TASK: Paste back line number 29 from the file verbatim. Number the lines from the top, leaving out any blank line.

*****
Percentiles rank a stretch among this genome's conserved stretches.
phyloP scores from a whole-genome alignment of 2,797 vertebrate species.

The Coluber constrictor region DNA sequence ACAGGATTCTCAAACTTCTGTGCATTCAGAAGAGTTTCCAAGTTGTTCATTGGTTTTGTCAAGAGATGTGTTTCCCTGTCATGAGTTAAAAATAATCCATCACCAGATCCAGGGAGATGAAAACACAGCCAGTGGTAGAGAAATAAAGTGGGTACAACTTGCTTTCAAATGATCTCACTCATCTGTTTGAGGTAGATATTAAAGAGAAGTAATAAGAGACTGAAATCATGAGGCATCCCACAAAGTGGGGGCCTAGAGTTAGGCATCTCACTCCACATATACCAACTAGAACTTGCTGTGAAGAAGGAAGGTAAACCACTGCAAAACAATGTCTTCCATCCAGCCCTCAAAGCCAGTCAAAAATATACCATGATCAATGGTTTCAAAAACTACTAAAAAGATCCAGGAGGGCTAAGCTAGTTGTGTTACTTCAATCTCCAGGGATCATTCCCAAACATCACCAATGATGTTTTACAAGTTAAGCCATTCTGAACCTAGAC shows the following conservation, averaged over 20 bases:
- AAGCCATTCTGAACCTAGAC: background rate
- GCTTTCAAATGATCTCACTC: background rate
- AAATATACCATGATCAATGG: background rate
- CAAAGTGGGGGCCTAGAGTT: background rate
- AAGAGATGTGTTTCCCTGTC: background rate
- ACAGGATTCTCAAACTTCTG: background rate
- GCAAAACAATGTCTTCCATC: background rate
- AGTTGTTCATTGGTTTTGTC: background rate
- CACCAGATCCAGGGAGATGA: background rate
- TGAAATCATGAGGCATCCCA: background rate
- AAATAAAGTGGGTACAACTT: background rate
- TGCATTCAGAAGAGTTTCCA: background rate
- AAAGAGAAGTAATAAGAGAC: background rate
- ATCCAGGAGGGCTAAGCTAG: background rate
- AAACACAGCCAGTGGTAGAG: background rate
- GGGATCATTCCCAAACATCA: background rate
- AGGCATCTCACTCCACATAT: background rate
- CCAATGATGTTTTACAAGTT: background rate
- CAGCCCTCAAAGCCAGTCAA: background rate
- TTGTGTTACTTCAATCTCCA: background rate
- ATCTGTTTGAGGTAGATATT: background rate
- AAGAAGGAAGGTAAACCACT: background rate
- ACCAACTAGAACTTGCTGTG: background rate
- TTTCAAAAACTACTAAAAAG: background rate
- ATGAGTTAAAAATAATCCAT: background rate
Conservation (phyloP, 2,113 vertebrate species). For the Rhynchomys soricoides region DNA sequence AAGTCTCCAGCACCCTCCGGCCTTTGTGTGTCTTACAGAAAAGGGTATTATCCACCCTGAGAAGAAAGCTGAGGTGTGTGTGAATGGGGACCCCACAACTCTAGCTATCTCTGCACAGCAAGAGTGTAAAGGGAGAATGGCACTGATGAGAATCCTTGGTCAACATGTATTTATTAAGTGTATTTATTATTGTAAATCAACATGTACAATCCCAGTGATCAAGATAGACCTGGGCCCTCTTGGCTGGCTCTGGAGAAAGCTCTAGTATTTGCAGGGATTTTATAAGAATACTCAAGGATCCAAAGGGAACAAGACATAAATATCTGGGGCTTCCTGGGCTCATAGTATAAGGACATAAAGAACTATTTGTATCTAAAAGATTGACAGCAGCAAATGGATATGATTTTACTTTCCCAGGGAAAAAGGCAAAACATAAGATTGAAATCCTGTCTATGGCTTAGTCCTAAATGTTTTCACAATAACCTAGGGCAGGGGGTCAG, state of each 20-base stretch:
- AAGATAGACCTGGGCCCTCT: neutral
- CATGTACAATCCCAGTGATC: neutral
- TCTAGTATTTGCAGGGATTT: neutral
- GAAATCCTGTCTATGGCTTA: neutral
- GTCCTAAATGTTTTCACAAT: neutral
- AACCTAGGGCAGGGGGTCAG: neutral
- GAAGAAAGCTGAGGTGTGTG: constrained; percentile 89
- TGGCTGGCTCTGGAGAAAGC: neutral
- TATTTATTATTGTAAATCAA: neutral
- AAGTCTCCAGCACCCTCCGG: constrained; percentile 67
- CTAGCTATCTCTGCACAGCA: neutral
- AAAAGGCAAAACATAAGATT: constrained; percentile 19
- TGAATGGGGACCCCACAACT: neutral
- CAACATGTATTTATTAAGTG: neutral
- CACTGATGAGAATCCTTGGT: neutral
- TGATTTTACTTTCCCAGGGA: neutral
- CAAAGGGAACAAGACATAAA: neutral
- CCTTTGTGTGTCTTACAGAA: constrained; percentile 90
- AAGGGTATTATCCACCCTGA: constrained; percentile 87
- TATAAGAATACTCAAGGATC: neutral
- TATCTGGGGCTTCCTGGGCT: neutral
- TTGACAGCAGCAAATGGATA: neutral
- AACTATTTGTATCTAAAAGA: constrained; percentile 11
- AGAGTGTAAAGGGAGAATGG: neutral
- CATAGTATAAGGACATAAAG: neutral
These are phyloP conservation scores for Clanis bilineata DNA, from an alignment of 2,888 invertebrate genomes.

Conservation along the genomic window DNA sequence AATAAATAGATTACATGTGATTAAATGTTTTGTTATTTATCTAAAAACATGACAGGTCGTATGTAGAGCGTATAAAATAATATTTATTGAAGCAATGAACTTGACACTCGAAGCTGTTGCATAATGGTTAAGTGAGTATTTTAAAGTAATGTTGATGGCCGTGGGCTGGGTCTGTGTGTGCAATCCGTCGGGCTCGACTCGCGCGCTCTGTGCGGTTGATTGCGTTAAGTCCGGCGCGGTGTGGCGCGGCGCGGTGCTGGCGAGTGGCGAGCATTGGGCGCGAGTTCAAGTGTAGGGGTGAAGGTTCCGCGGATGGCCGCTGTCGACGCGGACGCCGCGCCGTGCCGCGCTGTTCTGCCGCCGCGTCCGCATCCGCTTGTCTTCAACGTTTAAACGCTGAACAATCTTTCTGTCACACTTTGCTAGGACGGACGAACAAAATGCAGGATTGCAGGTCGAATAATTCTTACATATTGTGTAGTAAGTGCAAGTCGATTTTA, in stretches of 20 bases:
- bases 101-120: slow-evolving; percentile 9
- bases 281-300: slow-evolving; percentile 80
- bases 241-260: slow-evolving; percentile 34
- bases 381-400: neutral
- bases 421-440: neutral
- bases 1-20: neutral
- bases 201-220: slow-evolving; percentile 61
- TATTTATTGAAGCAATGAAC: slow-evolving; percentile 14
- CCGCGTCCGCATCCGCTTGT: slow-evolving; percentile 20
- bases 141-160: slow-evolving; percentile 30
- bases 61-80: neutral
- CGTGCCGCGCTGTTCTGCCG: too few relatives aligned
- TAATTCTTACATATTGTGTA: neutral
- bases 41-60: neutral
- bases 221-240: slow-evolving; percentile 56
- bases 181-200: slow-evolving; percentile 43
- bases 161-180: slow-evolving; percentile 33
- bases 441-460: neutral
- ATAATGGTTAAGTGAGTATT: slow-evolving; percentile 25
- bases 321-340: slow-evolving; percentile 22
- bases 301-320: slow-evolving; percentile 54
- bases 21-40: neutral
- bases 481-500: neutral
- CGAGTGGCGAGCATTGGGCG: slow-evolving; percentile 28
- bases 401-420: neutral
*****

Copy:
Conservation (phyloP, 2,113 vertebrate species). For the Rhynchomys soricoides region DNA sequence AAGTCTCCAGCACCCTCCGGCCTTTGTGTGTCTTACAGAAAAGGGTATTATCCACCCTGAGAAGAAAGCTGAGGTGTGTGTGAATGGGGACCCCACAACTCTAGCTATCTCTGCACAGCAAGAGTGTAAAGGGAGAATGGCACTGATGAGAATCCTTGGTCAACATGTATTTATTAAGTGTATTTATTATTGTAAATCAACATGTACAATCCCAGTGATCAAGATAGACCTGGGCCCTCTTGGCTGGCTCTGGAGAAAGCTCTAGTATTTGCAGGGATTTTATAAGAATACTCAAGGATCCAAAGGGAACAAGACATAAATATCTGGGGCTTCCTGGGCTCATAGTATAAGGACATAAAGAACTATTTGTATCTAAAAGATTGACAGCAGCAAATGGATATGATTTTACTTTCCCAGGGAAAAAGGCAAAACATAAGATTGAAATCCTGTCTATGGCTTAGTCCTAAATGTTTTCACAATAACCTAGGGCAGGGGGTCAG, state of each 20-base stretch: